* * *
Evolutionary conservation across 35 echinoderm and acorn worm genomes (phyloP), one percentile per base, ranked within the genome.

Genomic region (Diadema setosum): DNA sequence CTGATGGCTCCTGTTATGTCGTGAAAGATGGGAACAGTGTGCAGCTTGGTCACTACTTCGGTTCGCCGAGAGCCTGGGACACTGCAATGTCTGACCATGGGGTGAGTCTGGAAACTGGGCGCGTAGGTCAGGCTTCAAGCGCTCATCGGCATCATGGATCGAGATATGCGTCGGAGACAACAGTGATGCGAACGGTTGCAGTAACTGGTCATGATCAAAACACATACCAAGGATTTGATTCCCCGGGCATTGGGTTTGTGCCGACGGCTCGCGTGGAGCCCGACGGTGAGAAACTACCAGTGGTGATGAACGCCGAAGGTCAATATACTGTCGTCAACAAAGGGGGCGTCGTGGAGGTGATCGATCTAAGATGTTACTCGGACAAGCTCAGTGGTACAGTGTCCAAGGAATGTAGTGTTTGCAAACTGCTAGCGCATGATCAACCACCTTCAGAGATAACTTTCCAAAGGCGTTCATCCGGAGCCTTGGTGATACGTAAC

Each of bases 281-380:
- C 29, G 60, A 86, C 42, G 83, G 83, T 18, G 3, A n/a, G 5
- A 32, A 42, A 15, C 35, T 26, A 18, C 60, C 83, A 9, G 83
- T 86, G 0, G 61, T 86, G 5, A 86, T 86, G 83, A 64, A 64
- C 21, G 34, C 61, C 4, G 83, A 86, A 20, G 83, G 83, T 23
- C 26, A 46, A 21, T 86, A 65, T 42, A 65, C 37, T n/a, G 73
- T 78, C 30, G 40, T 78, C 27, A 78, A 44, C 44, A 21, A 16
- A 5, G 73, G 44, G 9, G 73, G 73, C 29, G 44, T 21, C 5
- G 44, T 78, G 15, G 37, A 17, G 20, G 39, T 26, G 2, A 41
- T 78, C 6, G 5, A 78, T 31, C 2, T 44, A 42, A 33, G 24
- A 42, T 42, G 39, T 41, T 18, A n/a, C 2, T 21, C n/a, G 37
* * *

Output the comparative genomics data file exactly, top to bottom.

Evolutionary conservation across 35 echinoderm and acorn worm genomes (phyloP), one percentile per base, ranked within the genome.

Genomic region (Diadema setosum): DNA sequence CTGATGGCTCCTGTTATGTCGTGAAAGATGGGAACAGTGTGCAGCTTGGTCACTACTTCGGTTCGCCGAGAGCCTGGGACACTGCAATGTCTGACCATGGGGTGAGTCTGGAAACTGGGCGCGTAGGTCAGGCTTCAAGCGCTCATCGGCATCATGGATCGAGATATGCGTCGGAGACAACAGTGATGCGAACGGTTGCAGTAACTGGTCATGATCAAAACACATACCAAGGATTTGATTCCCCGGGCATTGGGTTTGTGCCGACGGCTCGCGTGGAGCCCGACGGTGAGAAACTACCAGTGGTGATGAACGCCGAAGGTCAATATACTGTCGTCAACAAAGGGGGCGTCGTGGAGGTGATCGATCTAAGATGTTACTCGGACAAGCTCAGTGGTACAGTGTCCAAGGAATGTAGTGTTTGCAAACTGCTAGCGCATGATCAACCACCTTCAGAGATAACTTTCCAAAGGCGTTCATCCGGAGCCTTGGTGATACGTAAC

Each of bases 281-380:
- C 29, G 60, A 86, C 42, G 83, G 83, T 18, G 3, A n/a, G 5
- A 32, A 42, A 15, C 35, T 26, A 18, C 60, C 83, A 9, G 83
- T 86, G 0, G 61, T 86, G 5, A 86, T 86, G 83, A 64, A 64
- C 21, G 34, C 61, C 4, G 83, A 86, A 20, G 83, G 83, T 23
- C 26, A 46, A 21, T 86, A 65, T 42, A 65, C 37, T n/a, G 73
- T 78, C 30, G 40, T 78, C 27, A 78, A 44, C 44, A 21, A 16
- A 5, G 73, G 44, G 9, G 73, G 73, C 29, G 44, T 21, C 5
- G 44, T 78, G 15, G 37, A 17, G 20, G 39, T 26, G 2, A 41
- T 78, C 6, G 5, A 78, T 31, C 2, T 44, A 42, A 33, G 24
- A 42, T 42, G 39, T 41, T 18, A n/a, C 2, T 21, C n/a, G 37